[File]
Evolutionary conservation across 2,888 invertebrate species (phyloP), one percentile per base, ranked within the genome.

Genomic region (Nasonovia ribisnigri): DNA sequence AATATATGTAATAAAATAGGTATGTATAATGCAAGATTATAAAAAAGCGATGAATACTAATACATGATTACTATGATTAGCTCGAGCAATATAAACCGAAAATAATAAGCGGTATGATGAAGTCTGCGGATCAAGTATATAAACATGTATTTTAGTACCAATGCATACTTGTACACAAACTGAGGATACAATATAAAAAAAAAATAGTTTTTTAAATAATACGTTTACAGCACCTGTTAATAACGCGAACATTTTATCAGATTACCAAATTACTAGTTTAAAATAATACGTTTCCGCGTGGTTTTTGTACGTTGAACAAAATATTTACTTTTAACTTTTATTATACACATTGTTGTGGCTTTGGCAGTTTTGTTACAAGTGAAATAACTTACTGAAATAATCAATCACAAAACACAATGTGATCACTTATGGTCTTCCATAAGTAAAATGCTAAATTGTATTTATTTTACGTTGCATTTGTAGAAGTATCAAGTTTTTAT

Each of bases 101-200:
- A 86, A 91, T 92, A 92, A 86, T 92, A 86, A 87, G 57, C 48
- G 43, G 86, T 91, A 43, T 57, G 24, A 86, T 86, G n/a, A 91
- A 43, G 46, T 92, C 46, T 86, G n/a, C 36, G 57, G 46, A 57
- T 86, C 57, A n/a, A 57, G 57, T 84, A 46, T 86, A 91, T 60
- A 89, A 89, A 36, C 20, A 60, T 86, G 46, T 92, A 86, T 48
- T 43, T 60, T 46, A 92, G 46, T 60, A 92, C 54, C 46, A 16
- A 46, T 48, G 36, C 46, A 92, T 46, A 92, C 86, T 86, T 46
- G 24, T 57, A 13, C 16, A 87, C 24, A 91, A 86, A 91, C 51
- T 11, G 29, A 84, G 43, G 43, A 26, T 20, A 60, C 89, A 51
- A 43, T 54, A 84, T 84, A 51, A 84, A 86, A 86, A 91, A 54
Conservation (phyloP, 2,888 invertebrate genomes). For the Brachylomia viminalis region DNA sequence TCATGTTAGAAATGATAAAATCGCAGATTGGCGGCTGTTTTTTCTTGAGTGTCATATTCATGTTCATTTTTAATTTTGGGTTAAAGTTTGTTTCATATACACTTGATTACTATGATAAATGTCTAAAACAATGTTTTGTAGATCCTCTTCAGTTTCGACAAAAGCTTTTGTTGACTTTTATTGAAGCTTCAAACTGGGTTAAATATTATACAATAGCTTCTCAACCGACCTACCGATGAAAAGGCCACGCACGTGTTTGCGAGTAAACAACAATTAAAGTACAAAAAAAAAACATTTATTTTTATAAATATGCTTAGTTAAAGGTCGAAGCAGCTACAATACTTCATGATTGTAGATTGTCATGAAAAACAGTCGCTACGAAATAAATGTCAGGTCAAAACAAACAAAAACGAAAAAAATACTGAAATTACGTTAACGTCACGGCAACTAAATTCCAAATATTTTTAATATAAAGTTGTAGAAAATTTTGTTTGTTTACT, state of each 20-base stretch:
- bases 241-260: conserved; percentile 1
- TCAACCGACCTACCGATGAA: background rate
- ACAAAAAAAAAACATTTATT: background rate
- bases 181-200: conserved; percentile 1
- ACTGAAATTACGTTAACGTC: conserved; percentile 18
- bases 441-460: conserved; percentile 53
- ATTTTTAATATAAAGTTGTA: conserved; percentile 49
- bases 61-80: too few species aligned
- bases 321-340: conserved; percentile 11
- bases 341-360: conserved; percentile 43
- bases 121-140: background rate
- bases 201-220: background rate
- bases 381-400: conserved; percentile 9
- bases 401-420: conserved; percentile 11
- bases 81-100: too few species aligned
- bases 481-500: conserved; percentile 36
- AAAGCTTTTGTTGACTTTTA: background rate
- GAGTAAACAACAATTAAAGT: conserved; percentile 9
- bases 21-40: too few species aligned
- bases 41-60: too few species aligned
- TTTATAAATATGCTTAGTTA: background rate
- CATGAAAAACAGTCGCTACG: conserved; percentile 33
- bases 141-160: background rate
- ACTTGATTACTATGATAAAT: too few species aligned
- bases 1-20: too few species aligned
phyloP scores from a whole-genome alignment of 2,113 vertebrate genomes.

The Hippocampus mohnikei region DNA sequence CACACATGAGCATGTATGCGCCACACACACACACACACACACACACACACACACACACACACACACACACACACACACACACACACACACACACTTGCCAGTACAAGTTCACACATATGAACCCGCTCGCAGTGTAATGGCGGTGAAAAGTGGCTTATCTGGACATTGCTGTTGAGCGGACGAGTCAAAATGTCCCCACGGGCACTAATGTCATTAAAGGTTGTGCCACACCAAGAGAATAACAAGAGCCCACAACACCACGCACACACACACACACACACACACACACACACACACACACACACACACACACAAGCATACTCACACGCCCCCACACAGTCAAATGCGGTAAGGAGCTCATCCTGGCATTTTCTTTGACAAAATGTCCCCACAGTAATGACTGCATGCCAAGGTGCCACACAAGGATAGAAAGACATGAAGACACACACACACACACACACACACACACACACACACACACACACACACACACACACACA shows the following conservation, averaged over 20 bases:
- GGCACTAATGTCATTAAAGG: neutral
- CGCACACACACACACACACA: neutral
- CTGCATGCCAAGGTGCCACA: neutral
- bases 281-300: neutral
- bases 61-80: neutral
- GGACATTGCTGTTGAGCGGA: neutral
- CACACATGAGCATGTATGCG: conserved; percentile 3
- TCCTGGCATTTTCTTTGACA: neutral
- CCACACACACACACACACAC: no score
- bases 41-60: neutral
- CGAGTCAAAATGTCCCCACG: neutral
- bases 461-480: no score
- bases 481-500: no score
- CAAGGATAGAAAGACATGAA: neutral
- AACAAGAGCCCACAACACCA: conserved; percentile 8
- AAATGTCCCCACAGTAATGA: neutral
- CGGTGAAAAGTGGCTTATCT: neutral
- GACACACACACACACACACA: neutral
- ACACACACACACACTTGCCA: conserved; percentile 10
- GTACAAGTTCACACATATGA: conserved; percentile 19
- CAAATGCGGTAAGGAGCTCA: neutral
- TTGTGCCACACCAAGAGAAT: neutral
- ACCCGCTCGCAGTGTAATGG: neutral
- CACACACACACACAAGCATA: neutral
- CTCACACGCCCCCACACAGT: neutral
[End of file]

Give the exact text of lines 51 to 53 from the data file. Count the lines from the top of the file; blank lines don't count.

- bases 41-60: neutral
- CGAGTCAAAATGTCCCCACG: neutral
- bases 461-480: no score